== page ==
Desalination is the removal of salt and other minerals from water to produce potable water for human consumption and irrigation. In recent years the search for additional sources of fresh water has led to an increase in desalination plants. The most common use for a desalination unit at home are for people located in remote areas or Third World countries that lack ample fresh water sources, or for educational experiments. With a desalination unit, fresh water can be created on a daily basis from an unusable water source such as the ocean or rainwater.
Methods of Desalination
There are several methods of desalination, but most of these methods fall into one of two broad categories. Thermal desalination incorporates the use of a heat source to boil water the base water,. As the water evaporates salt and minerals are left in the base water while pure water becomes steam. As the evaporated water molecules cool, they form condensed purified water.
The second category is membrane desalination. This process is often referred to as reverse osmosis, and incorporates two different approaches. One is through pressure, where water is physically forced through a membrane that filters out salt and minerals to result in purified water. The second is the addition of an electrical current into the water; the electricity attracts salt and other mineral molecules, separating them from the water. Both categories of desalination provide the same result: a fresh water source safe for human consumption.
Most commercial desalination plants employ membrane desalination, or reverse osmosis. These plants consist of a series of small pipes filled with membranes through which the water is pushed. There are four major steps in this desalination process: (1) pretreatment, (2) pressurization, (3) membrane separation and (4) post-treatment stabilization. These commercial plants are usually built near a local water source, such as the ocean, and are highly specialized. They also deal with dangerous chemicals during the pretreatment phase.
Desalination at Home
Building a desalination unit at home is a relatively simple task. The easiest unit to create at home is a thermal unit that utilizes solar energy. A thermal desalination unit can be constructed by building a tarp-lined pit that is exposed to the sun. Dig a pit and line it with black polythene plastic sheeting. Place a collection bucket in the center of the pit, and then fill the pit with unclean water. Make sure the water level is below the tip of the collection bucket; you want your bucket to catch any condensed water, rather than fill with the unclean base water. Cover the entire pit with a clear sheet of polythene plastic, and place a small rock on top of the plastic, over the collection bucket's location. This rock will act as a focus point for the condensed water; when water evaporates from the sun's heat, it will condense on the upper layer of plastic, run toward the rock and drip into the bucket. You have successfully built a thermal desalination unit. Refill the system with unclean water and repeat daily for an unending fresh water source. This is the most cost effective method of home desalination.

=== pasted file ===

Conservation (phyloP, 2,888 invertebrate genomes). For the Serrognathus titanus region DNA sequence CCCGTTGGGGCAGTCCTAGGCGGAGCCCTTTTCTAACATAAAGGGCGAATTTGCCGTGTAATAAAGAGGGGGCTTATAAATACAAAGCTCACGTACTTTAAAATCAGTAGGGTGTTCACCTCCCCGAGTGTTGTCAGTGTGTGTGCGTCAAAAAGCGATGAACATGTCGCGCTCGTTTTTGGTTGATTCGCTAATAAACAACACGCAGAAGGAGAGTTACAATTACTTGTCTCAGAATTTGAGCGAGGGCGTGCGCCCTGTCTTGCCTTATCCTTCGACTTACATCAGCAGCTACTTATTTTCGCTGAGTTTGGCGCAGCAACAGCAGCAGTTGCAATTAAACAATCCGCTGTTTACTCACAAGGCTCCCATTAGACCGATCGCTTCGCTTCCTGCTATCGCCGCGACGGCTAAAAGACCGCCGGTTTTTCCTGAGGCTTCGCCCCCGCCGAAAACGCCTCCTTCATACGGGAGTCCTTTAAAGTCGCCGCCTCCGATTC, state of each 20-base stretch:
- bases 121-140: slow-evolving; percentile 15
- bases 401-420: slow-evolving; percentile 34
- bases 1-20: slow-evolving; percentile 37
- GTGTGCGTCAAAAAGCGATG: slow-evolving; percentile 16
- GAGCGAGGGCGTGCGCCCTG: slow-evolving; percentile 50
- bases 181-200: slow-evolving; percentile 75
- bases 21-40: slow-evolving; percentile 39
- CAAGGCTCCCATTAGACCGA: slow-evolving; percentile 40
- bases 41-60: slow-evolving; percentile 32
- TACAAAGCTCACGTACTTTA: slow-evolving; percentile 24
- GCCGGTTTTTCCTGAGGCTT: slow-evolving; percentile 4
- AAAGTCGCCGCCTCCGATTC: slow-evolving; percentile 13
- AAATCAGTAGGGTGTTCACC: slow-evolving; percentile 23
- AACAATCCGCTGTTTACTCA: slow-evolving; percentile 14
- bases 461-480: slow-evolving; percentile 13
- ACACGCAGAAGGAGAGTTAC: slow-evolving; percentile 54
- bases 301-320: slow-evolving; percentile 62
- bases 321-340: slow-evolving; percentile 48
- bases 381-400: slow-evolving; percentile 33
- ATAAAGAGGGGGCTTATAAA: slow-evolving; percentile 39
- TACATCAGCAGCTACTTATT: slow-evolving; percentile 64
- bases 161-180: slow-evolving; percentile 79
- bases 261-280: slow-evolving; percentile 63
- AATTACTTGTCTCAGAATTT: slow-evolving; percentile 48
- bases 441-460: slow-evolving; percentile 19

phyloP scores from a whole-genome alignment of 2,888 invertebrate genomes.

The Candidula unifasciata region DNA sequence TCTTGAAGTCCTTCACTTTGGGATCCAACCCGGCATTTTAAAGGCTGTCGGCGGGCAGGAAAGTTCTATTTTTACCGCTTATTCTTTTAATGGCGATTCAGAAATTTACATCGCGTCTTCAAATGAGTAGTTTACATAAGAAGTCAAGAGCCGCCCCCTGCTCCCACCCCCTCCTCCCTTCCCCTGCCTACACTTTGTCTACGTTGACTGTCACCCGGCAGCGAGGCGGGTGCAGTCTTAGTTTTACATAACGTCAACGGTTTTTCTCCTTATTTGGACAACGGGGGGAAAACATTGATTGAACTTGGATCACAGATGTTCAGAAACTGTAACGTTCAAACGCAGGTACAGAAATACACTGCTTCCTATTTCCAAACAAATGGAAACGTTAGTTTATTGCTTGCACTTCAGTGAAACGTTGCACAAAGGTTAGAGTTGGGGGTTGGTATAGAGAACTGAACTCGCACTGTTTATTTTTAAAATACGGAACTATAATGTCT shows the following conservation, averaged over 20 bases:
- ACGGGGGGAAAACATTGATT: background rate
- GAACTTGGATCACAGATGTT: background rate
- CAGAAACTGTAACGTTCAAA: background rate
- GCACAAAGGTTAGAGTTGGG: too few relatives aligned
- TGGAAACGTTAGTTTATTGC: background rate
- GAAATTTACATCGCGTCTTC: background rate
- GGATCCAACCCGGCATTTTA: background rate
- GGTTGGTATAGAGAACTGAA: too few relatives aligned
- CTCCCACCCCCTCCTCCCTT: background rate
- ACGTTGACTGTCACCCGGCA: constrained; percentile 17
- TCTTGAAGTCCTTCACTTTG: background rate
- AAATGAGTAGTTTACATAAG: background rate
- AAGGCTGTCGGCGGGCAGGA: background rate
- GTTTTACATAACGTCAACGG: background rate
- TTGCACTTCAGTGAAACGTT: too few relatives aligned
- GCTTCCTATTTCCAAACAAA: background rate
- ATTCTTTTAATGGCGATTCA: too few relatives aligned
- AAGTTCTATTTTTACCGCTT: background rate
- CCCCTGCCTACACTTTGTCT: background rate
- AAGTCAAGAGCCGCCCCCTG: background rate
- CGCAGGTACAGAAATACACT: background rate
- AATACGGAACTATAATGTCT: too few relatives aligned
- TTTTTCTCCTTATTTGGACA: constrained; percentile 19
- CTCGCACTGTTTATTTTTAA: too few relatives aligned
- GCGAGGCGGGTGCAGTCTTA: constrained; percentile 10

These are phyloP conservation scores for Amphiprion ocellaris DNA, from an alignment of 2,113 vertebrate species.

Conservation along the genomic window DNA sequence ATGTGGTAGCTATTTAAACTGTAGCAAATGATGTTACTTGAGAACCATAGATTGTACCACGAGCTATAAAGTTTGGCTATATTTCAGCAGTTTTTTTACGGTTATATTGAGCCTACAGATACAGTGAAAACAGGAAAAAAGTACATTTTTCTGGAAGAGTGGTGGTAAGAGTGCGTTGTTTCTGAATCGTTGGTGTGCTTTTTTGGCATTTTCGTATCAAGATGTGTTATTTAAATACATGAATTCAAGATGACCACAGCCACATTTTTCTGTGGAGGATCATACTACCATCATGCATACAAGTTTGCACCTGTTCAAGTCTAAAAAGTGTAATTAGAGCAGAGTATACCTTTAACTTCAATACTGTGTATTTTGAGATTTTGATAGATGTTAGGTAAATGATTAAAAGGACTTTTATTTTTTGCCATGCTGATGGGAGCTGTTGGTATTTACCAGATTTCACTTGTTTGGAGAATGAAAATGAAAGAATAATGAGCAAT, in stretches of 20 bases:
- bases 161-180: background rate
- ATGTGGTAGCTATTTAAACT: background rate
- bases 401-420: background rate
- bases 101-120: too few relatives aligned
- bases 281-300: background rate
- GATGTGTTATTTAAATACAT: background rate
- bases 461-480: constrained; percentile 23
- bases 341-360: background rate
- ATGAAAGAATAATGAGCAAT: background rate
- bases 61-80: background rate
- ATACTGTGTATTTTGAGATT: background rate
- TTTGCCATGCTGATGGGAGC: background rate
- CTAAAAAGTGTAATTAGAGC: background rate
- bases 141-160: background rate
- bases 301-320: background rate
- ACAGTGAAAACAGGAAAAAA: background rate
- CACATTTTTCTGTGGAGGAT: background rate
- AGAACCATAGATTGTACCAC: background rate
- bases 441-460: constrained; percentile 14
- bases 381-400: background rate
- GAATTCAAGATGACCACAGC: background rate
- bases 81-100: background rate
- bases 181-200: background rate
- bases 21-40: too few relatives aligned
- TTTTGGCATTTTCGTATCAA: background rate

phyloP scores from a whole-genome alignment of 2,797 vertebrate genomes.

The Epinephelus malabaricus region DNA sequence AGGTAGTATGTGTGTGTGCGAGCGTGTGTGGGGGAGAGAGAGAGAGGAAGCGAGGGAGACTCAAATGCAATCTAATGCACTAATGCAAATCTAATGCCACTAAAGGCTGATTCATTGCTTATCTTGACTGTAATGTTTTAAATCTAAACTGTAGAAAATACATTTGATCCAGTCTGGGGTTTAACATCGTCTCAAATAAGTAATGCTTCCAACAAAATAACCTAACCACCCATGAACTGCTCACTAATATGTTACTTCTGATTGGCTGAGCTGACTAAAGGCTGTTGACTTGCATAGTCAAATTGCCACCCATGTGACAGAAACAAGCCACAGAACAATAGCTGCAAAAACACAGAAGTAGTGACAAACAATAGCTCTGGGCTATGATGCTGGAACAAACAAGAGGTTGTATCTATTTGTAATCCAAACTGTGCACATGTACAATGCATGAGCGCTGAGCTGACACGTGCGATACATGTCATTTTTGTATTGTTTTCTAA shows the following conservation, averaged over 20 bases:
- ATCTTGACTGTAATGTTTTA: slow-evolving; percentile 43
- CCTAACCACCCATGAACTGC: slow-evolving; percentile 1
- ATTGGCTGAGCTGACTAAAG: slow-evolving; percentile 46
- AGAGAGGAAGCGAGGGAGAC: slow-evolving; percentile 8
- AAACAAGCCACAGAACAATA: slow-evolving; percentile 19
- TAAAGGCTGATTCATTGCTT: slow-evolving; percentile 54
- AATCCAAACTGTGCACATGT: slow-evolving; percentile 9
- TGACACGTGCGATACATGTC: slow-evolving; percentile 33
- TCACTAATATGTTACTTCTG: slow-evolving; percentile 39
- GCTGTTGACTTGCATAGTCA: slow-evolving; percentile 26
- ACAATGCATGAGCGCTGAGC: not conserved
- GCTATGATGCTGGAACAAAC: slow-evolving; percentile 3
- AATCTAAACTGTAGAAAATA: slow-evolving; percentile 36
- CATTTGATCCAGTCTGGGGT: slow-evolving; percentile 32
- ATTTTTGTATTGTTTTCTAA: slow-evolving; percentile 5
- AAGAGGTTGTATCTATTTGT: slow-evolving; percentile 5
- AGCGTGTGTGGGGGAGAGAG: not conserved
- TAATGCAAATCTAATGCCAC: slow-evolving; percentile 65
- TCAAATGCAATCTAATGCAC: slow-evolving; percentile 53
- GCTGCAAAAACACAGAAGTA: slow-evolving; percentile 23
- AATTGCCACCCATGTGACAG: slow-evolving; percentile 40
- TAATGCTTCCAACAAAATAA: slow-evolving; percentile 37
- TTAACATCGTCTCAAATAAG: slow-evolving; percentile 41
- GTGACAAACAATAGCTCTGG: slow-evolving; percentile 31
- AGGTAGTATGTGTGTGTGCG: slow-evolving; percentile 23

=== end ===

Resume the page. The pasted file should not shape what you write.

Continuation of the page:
Should you not wish to have a large gaping pit in your yard, you have the option of leasing or purchasing a mobile desalination unit. These units typically employ membrane desalination and are reverse osmosis machines. Unlike thermal units, these portable units operate on electricity and will require either a diesel generator or active electrical outlet to work. These units are delivered fully assembled and ready to operate, and you can get trained to operate these units in a short period of time. Many units have automated features which allow operation and control to be remotely monitored. Remotely monitored units do not require a daily onsite person.
Both methods of desalination are relatively simple to use and result in a potable water source. Thermal desalination, while probably the most cost-efficient, will yield water over a longer length of time. While a mobile reverse osmosis unit is more time efficient, it incurs larger costs through its use of electricity to operate.
- ocean image by Deborah Durbin from Fotolia.com